Hey, the BAA Did Do the Right Thing

A few weeks after the Boston marathon, its organizers corrected a glaring oversight.

Speaking of marathons, back in May, I wrote about the Boston Marathon failing to award prizes to several of the fastest female finishers.

At this year’s Boston Marathon, 3 women finished in the top 15 fastest times, yet did not receive prize money. The problem is the rather strange eligibility rules for women…I keep hoping the Boston Athletic Association [BAA] will step up and make things right. Perhaps with enough publicity, they’ll spend the extra money to cover double prizes this year, then fix the problem for the 2019 race.

I published the above on May 2. The very next day, the BAA did indeed step up and do the right thing, almost certainly in response to my post.1 The Vox article I originally linked back in May has since been updated, with the following information:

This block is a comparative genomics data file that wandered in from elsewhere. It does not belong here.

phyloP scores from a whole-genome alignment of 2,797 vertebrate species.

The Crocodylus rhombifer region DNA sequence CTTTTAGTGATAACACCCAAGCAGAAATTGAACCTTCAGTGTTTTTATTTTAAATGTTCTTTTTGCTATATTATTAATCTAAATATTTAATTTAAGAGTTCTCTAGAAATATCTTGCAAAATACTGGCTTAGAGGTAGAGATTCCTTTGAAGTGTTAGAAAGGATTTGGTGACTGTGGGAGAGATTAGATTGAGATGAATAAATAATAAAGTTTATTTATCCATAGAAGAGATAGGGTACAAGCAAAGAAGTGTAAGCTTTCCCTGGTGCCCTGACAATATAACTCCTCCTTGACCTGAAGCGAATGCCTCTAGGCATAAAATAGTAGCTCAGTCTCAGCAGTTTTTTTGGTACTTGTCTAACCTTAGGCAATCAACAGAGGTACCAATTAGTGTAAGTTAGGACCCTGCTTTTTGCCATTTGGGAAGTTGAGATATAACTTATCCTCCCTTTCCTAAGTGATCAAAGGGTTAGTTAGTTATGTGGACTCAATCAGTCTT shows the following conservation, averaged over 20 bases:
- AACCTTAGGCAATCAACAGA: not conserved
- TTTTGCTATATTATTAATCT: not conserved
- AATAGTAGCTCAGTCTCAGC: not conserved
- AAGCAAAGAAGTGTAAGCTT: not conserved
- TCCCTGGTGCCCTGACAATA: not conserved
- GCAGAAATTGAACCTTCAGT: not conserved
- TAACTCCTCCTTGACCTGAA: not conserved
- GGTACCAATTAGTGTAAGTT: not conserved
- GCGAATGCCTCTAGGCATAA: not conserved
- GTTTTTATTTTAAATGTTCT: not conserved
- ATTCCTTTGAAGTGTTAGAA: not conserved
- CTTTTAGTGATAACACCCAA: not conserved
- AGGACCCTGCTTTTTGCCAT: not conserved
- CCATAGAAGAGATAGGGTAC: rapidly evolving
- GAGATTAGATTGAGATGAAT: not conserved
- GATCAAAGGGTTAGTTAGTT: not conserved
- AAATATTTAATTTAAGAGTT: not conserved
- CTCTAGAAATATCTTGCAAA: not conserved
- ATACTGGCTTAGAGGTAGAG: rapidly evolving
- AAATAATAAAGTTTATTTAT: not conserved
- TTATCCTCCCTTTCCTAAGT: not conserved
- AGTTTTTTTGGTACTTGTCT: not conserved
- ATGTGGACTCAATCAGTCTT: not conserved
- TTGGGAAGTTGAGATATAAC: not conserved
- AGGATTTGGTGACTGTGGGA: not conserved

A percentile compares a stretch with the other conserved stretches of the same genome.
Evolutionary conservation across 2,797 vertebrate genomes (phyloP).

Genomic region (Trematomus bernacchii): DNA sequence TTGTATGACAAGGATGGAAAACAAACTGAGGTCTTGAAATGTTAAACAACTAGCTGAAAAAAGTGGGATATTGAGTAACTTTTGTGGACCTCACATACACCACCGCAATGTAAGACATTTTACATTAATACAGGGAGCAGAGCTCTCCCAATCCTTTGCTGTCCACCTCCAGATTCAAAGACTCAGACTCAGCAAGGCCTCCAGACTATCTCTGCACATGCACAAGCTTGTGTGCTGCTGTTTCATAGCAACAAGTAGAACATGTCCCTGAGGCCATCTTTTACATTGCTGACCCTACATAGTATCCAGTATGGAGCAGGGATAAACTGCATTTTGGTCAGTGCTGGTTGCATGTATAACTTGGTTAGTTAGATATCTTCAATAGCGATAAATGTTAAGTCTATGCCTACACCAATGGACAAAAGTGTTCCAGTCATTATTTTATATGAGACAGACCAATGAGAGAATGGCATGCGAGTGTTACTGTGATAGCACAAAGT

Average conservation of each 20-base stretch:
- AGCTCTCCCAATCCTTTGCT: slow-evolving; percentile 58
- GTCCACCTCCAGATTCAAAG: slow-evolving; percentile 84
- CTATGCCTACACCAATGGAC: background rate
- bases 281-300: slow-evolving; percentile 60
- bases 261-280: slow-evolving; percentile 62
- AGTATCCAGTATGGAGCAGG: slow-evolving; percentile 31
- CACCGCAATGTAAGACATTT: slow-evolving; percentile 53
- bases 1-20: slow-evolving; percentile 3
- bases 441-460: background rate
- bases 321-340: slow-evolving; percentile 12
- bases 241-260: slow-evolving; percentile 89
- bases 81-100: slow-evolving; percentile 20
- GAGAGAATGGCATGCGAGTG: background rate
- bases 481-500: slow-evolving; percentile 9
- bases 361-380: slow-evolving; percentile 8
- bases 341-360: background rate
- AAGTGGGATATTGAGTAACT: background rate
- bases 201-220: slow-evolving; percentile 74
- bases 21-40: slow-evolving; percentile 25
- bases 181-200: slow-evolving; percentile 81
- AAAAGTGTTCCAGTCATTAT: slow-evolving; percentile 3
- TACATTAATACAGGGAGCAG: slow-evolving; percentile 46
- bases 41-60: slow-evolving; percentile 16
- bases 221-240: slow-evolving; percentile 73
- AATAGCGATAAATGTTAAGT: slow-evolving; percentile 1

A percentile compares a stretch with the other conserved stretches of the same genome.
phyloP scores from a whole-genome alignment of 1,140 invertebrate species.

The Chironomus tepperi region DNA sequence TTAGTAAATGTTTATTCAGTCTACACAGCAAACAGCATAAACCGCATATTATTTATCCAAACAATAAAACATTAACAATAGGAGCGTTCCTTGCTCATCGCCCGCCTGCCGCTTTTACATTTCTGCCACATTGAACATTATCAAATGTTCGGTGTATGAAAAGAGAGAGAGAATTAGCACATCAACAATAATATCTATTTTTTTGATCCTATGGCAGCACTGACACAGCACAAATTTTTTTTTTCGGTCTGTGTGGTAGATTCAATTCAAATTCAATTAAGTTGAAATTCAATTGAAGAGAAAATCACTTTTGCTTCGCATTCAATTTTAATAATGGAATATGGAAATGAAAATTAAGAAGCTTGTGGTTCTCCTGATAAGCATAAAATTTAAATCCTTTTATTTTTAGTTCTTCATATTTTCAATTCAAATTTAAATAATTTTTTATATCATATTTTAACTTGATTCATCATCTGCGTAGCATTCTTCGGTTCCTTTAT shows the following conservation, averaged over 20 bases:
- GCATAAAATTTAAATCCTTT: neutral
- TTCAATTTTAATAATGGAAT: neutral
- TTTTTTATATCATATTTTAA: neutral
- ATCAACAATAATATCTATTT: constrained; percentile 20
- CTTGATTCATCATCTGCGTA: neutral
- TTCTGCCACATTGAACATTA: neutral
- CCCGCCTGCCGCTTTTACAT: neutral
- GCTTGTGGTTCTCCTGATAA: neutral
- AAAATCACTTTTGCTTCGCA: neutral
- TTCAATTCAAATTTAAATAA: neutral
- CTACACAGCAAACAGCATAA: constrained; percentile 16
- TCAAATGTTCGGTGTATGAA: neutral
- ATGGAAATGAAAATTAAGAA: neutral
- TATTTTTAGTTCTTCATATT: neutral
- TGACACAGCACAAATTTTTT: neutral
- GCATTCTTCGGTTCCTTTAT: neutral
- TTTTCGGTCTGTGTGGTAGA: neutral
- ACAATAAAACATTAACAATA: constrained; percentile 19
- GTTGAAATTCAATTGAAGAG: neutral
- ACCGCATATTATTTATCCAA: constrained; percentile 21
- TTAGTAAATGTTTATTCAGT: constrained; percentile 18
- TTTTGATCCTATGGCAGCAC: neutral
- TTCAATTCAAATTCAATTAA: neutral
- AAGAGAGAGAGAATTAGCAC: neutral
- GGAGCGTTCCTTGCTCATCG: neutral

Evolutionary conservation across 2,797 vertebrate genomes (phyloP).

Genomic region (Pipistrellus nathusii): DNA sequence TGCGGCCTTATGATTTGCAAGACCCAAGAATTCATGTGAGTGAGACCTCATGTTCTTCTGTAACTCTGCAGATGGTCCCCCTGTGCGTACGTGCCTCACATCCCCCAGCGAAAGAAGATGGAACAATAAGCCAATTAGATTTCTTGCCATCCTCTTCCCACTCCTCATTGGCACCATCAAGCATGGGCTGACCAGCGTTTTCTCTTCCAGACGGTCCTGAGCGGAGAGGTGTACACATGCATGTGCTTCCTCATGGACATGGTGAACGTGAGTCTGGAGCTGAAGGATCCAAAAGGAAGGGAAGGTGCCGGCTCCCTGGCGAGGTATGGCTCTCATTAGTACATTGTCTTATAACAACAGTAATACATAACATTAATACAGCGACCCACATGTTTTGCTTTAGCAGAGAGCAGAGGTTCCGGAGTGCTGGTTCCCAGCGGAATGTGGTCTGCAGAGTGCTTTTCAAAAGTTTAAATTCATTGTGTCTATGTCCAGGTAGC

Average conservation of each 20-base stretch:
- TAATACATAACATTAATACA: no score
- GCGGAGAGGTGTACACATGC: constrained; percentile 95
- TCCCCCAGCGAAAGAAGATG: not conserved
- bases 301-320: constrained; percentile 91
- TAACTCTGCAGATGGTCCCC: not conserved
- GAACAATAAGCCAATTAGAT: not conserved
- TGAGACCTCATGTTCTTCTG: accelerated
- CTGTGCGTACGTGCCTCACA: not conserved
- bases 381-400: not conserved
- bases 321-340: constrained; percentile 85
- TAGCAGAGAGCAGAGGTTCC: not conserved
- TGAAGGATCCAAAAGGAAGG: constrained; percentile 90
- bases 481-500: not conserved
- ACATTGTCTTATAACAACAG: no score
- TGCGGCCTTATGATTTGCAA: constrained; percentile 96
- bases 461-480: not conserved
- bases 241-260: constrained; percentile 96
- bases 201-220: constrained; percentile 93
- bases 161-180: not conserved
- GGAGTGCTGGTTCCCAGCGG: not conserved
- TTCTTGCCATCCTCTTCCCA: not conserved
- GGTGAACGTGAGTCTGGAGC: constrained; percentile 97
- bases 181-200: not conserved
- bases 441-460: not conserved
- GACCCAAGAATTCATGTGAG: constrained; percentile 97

On Thursday [May 3rd], the marathon announced the women would be awarded the prize money anyway.

The Boston Athletic Association, which runs the marathon, said that it will award three women whose times ranked them within the top 15 finishers and two women who finished within the over-40 “Master’s Division” the prize money correspondent to their placements, even though they did not race in the “elite” women’s race. “Given the nature of this year’s race, we want to recognize and celebrate some of the performances that made this year’s race special,” the BAA said in a statement. It also said it would “consider all facts of the race … and any alterations that should be made” in the weeks to come, though it wants to still have a separate race for women.

I missed this announcement back in May, but it’s still worth recognizing now. Well done, BAA.


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